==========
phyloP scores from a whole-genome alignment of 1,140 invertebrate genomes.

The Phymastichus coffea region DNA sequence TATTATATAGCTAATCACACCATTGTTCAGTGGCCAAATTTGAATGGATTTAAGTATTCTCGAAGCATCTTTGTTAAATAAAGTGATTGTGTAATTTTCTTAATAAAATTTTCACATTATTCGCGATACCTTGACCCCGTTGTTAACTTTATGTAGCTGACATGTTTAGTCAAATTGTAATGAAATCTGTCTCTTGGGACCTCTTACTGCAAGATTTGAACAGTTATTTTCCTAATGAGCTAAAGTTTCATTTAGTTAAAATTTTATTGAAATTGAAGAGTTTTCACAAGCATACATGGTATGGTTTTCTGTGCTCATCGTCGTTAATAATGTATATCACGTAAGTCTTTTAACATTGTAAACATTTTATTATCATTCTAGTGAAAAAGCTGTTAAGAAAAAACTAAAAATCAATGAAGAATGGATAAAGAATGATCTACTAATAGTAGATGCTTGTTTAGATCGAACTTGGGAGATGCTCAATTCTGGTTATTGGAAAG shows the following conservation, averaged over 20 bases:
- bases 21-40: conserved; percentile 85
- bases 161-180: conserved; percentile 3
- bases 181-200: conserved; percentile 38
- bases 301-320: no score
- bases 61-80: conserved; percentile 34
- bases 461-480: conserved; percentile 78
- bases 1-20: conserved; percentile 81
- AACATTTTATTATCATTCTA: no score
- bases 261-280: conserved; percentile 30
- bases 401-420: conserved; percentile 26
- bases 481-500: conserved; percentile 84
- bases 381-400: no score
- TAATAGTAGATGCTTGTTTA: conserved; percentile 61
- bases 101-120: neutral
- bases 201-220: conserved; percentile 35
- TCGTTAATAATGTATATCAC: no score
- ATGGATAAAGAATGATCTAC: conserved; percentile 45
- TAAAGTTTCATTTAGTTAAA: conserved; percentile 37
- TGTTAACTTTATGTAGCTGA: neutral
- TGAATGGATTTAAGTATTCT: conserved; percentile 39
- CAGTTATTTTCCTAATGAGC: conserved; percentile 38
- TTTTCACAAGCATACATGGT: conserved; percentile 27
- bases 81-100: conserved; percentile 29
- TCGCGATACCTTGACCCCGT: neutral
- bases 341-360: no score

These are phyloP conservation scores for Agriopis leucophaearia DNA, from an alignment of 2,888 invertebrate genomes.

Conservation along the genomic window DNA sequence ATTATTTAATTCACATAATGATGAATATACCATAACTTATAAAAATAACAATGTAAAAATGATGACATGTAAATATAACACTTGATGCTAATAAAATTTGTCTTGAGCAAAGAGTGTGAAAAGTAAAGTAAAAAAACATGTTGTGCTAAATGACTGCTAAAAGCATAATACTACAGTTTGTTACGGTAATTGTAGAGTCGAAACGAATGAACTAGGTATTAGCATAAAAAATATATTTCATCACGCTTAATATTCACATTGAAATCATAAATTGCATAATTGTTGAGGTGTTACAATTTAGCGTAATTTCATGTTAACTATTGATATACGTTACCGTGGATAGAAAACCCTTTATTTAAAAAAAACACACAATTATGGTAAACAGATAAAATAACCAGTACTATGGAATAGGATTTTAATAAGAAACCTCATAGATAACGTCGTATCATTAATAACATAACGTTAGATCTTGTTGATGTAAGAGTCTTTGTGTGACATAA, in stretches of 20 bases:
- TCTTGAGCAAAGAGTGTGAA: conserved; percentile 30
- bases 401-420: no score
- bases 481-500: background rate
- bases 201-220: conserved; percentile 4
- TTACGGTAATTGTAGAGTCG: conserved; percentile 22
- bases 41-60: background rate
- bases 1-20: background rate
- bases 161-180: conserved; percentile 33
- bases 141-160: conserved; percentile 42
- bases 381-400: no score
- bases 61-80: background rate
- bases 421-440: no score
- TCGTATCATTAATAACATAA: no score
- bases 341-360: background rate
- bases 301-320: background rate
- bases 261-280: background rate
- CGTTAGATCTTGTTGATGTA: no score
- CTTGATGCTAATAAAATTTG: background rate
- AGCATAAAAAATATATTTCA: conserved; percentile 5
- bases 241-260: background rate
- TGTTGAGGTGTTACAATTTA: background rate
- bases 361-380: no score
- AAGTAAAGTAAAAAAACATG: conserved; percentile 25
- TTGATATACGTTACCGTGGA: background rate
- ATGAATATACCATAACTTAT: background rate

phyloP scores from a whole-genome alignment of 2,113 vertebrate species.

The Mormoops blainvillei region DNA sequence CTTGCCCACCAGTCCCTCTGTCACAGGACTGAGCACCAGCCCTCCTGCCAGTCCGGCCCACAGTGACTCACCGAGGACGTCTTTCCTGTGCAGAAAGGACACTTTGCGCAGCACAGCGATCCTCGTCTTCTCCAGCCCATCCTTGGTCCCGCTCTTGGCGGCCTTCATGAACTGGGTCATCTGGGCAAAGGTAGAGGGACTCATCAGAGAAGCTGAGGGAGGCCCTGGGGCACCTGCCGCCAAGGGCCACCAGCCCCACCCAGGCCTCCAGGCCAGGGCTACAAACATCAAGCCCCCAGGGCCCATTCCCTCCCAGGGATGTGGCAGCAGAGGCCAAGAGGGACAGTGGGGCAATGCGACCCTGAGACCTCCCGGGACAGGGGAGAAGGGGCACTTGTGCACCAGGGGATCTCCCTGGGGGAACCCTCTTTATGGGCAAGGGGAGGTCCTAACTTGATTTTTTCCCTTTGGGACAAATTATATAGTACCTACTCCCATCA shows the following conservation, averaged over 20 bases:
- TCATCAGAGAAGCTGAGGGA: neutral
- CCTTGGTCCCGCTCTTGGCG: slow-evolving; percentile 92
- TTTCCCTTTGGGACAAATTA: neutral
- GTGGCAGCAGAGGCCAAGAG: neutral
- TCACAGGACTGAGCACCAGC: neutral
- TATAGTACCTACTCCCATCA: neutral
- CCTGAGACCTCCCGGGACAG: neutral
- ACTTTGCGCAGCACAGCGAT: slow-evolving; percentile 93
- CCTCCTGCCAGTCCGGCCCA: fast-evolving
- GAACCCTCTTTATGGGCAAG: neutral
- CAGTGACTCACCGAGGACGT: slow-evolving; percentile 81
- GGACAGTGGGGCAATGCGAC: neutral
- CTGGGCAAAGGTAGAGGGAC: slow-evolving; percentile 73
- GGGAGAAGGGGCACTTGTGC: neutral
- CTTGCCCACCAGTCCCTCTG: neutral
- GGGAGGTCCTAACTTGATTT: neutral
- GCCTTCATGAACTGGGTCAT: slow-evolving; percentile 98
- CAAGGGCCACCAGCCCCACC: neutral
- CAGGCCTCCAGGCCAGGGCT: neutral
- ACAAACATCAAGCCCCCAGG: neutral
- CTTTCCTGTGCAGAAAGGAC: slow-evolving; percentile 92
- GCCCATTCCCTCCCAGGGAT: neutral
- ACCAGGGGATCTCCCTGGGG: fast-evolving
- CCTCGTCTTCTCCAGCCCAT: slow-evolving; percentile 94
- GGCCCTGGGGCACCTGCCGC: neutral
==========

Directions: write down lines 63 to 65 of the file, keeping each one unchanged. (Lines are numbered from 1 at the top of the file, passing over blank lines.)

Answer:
- CCTGAGACCTCCCGGGACAG: neutral
- ACTTTGCGCAGCACAGCGAT: slow-evolving; percentile 93
- CCTCCTGCCAGTCCGGCCCA: fast-evolving